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  Housing Starts Increased 2.0% in March
Posted Under: Data Watch • Home Starts • Housing
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Implications: After a huge weather-related drop in February, housing starts rebounded in March but not nearly as much as the consensus expected. In fact, March housing starts came in below the lowest forecast by any economics group. The breakdown of home building by region suggests there was a bounce back from the weather: Starts in the Northeast increased at the fastest pace on record in March (going back to 1959), while the Midwest saw a 31.3% gain. Instead, this month the weakness was in the South and West. It's not clear why these two particular regions had a slowdown in housing starts, but regional figures are very volatile from month to month and it is most likely just statistical noise. Other data suggest housing starts will rebound more sharply in the months ahead. The total number of homes under construction, (started, but not yet finished) increased 0.6% in March and are up 16.5% versus a year ago. In other words, homebuilders were busy in March, just not breaking ground as fast as most economists expected. Meanwhile, single-family permits for future building, which are relatively stable month to month, rose 2.1% in March and are up 4.1 % from a year ago. And yesterday, the NAHB index, which measures confidence among home builders, rose to 56 in April from 52 in March. Readings greater than 50 mean more respondents said conditions were good than bad, which bodes well for future home building. Based on population growth and "scrappage," housing starts should rise to about 1.5 million units per year over the next couple of years, so a great deal of the recovery in home building is still ahead of us. A pace of less than 1.5 million means the number of housing units per person is falling. We don't think that's likely to continue when payrolls are increasing more than three million per year and wages are starting to accelerate. Supporting this case, in other news this morning, initial claims for unemployment insurance rose 12,000 last week to 294,000. The four-week moving average is 283,000 and this is now the 6th consecutive week below 300,000. Continuing claims for regular state benefits declined 40,000 to 2.27 million, the lowest level for any week since 2000. It's still early, but our models are tracking a payroll gain of 285,000 in April, a very solid month. On the manufacturing front, the Philadelphia Fed index, which measures factory sentiment in that region, increased to +7.5 in April from +5.0 in March, offsetting yesterday's report of declining factory sentiment in New York.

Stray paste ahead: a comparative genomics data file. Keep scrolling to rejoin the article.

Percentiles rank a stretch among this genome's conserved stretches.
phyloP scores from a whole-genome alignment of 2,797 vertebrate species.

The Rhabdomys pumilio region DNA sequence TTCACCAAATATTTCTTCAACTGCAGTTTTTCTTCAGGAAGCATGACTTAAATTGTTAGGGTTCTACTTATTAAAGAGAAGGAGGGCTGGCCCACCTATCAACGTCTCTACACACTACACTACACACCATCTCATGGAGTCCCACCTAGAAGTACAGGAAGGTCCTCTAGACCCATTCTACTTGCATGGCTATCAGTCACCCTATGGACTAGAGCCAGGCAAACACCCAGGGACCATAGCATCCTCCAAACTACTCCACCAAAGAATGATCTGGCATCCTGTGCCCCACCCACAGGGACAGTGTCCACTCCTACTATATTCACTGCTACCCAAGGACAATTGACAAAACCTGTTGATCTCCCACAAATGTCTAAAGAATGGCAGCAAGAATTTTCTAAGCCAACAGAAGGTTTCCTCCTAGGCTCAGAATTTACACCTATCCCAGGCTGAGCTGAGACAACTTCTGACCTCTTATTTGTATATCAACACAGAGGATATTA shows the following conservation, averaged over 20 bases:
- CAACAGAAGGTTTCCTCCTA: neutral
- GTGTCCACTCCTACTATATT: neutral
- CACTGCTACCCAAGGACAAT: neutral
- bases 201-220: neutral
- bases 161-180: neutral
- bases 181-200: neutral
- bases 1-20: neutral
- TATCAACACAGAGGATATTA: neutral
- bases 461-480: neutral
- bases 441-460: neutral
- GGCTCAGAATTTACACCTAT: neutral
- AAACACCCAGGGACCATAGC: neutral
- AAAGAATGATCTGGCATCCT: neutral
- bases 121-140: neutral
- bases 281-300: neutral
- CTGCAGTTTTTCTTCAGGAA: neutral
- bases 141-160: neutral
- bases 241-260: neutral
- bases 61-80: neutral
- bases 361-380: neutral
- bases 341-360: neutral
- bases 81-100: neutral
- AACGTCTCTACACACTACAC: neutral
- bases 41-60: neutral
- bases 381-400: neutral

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Posted on Thursday, April 16, 2015 @ 9:48 AM • Post Link Print this post Printer Friendly

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